Child Justice Act undercut from within

Even before it began the rocky climb through the parliamentary process, the Child Justice Bill was considered to be internationally path-breaking legislation. It was born in the euphoria of the early 1990s in a country where youth had been considered politically lethal, whipping was a sentence, imprisonment the standard response to wrongdoing and torture considered a legitimate interrogation method.

The new legislation sought to provide restorative justice by diverting child offenders from this punitive justice system and keeping them out of prisons, which simply hardened criminality. It devised ways to work with offenders and victims to restore harmony in the community where the crime took place. Punishment would be tailored to the crime and dealt in a way that maintained the self-respect of the offender as well as the approval of both community and victim.

It recognised the need to be proactive in crime prevention, by placing an increased emphasis on the rehabilitation and reintegration of children to minimise the potential for re-offending. It also balanced the interests of children and those of society with the rights of victims.

In Parliament, the Bill was torn to pieces by lawyers and politicians schooled in punitive justice. It languished for years on the cutting-room floor of the justice portfolio committee. It was rescued by mounting pressure from civil society organisations such as the Child Justice Alliance, Nicro, Usiko and the Centre for Child Law. It was put back together and afforded a presidential signature in May 2009. The department of constitutional development and justice and the department of social development were given a year to get the requirements of the Act up and running, with implementation taking place on April 1 2010, a day widely described as historic in the protection of the children’s rights in South Africa.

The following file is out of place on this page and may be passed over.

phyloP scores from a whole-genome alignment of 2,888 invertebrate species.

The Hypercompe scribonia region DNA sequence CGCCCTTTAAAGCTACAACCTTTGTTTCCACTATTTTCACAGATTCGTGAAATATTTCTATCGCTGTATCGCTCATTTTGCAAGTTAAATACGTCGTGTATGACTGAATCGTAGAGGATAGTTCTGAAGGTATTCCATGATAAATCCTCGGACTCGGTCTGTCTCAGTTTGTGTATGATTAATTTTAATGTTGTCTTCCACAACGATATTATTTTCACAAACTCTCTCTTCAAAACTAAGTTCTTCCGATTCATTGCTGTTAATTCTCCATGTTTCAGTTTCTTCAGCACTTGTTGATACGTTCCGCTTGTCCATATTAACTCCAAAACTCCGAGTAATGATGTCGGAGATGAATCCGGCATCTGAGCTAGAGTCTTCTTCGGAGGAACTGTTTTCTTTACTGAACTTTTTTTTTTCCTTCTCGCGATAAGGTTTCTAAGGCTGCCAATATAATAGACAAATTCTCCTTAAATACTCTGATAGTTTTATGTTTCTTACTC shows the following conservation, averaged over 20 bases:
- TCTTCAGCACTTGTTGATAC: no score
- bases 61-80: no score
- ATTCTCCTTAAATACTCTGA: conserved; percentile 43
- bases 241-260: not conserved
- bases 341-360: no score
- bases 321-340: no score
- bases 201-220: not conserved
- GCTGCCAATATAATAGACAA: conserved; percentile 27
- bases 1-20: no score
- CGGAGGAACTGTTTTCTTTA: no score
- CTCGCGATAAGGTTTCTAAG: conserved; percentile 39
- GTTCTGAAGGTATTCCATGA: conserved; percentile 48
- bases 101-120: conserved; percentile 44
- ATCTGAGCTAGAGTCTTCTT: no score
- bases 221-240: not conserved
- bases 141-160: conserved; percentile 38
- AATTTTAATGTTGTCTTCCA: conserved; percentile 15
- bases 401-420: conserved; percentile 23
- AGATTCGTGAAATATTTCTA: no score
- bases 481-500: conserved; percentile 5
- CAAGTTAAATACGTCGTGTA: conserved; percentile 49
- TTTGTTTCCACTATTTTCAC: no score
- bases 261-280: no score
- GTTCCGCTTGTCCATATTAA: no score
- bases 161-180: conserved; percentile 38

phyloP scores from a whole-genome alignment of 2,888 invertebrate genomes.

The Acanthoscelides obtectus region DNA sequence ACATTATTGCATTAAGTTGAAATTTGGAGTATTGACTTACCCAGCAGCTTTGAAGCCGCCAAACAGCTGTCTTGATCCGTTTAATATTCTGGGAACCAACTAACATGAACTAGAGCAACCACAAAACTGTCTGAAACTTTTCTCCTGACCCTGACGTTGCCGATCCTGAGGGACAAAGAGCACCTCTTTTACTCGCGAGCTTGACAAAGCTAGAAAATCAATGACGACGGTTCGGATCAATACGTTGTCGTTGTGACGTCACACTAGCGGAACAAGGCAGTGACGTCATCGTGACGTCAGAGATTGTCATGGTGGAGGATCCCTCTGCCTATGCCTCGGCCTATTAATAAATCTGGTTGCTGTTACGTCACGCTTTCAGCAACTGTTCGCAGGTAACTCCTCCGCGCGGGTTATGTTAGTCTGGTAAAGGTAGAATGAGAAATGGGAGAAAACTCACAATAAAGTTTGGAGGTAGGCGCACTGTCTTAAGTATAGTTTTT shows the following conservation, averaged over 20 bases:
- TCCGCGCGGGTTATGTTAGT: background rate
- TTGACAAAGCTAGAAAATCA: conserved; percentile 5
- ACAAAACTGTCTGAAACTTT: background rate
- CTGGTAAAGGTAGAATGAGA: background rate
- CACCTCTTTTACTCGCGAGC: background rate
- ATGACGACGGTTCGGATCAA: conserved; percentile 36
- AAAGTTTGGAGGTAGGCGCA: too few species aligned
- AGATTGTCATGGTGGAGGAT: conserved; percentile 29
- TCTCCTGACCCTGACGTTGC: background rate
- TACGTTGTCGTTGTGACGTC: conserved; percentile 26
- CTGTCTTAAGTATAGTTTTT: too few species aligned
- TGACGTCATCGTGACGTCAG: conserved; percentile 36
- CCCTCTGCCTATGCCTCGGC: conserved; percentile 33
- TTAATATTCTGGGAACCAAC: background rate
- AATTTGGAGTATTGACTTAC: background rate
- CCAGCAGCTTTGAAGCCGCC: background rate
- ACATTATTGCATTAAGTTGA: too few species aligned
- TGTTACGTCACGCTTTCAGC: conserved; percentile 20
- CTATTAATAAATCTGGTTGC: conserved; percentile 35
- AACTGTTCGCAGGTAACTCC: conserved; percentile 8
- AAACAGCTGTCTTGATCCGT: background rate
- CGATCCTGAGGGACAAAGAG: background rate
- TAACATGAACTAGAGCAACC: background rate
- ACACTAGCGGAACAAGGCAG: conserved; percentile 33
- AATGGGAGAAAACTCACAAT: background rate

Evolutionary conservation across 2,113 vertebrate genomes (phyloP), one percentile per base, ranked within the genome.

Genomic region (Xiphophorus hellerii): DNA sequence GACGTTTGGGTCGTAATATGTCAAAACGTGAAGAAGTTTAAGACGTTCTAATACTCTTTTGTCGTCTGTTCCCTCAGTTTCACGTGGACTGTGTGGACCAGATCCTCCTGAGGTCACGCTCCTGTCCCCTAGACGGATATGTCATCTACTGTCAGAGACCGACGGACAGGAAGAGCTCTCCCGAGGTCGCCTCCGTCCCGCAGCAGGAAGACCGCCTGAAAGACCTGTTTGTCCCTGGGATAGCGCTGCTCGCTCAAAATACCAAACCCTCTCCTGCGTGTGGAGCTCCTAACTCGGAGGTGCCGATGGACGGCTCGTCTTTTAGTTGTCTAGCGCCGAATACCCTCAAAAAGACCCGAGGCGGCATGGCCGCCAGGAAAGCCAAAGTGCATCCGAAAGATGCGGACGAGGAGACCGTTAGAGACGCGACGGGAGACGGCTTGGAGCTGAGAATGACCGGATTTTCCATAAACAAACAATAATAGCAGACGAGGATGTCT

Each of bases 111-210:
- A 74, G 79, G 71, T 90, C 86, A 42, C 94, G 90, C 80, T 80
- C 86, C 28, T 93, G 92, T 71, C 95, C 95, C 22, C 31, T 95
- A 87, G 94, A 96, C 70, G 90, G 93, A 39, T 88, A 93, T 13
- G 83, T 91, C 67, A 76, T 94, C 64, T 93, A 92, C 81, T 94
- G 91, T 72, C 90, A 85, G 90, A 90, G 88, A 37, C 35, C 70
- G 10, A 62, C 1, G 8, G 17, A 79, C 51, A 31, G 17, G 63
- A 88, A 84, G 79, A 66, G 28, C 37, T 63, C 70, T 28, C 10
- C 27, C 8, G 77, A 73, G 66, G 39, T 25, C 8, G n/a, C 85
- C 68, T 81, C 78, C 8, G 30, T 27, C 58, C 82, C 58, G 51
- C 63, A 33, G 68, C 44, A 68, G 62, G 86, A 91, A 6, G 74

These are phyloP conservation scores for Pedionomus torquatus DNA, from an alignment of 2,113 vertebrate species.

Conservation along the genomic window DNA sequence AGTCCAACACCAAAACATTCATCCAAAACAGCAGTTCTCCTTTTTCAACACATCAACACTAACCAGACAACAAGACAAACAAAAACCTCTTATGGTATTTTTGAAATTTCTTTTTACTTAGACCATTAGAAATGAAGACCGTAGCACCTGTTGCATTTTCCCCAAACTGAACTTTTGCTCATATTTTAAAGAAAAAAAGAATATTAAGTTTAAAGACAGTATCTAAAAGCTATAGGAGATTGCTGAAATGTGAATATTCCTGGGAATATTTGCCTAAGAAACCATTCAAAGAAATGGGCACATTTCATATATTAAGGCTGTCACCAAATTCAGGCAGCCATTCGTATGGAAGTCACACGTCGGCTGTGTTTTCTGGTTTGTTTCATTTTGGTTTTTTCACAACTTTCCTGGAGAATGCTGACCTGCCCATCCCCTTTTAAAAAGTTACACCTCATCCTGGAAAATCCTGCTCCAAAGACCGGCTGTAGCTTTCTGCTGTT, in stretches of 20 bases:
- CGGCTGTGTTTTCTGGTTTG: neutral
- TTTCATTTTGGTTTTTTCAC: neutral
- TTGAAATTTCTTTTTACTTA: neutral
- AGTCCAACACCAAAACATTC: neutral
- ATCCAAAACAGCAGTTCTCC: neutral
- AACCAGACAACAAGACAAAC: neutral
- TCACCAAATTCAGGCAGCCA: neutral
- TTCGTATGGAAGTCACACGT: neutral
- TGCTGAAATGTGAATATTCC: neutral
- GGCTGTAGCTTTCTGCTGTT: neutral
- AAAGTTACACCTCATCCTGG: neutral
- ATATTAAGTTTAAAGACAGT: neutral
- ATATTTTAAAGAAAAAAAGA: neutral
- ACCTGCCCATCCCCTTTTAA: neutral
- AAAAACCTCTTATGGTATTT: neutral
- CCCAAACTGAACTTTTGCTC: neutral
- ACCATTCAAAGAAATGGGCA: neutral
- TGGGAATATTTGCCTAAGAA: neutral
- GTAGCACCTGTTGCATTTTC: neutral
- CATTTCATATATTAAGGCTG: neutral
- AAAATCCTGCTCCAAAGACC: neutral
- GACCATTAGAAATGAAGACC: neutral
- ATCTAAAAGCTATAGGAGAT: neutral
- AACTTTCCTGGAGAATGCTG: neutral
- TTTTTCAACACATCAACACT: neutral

Sixteen months later, how is it faring? Sadly, not well.


Restorative justice needs to function in an atmosphere of tolerance and reconciliation; it must be administered by police, prosecutors and magistrates well versed in its principles.

Post-apartheid South Africa, besieged by unemployment, official graft and rising crime, has delivered the opposite. The ANC’s commitment to a progressive approach to crime is slipping away. The restorative philosophy underpinning the Act is being undermined by a “war on crime” and a return to apartheid-style policing in the townships. Yet, seemingly in contradiction to this trend, as the bureaucratic wheels of the Act slowly turn, fewer young people under the age of 18 are being arrested.